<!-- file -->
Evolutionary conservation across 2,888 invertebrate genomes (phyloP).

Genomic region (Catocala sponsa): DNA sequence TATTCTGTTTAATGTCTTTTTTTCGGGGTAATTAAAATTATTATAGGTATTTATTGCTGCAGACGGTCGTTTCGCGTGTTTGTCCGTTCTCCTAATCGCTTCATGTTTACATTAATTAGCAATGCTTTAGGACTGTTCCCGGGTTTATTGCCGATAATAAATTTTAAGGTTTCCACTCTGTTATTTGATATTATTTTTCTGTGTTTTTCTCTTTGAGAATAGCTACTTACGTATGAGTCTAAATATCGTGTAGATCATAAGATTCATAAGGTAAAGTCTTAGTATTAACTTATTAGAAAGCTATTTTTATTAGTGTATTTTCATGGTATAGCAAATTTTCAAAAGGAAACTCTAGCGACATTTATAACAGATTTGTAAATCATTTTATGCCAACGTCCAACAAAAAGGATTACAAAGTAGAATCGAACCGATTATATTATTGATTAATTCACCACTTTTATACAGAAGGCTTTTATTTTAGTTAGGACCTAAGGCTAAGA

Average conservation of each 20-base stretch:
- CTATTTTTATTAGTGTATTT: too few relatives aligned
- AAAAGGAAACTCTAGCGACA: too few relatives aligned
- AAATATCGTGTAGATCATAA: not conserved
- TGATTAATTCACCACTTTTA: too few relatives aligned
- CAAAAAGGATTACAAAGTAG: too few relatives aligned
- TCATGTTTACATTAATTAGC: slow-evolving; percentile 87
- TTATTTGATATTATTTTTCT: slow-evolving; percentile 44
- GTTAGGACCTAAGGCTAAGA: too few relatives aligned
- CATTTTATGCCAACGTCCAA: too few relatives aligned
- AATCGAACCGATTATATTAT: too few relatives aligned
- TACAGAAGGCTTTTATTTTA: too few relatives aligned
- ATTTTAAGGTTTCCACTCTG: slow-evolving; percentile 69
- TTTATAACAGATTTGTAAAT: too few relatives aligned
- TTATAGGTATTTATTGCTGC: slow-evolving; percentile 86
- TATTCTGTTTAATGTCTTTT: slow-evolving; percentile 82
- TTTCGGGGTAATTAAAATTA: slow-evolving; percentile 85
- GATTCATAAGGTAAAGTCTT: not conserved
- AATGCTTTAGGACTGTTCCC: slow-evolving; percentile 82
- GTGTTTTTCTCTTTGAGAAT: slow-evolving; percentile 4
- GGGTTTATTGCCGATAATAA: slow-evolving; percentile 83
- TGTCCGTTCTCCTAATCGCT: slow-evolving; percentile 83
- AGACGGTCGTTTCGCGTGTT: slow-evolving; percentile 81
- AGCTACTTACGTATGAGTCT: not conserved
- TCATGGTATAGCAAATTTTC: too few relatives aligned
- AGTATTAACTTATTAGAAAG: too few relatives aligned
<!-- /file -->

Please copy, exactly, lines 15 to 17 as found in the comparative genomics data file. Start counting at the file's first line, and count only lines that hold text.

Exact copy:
- ATTTTAAGGTTTCCACTCTG: slow-evolving; percentile 69
- TTTATAACAGATTTGTAAAT: too few relatives aligned
- TTATAGGTATTTATTGCTGC: slow-evolving; percentile 86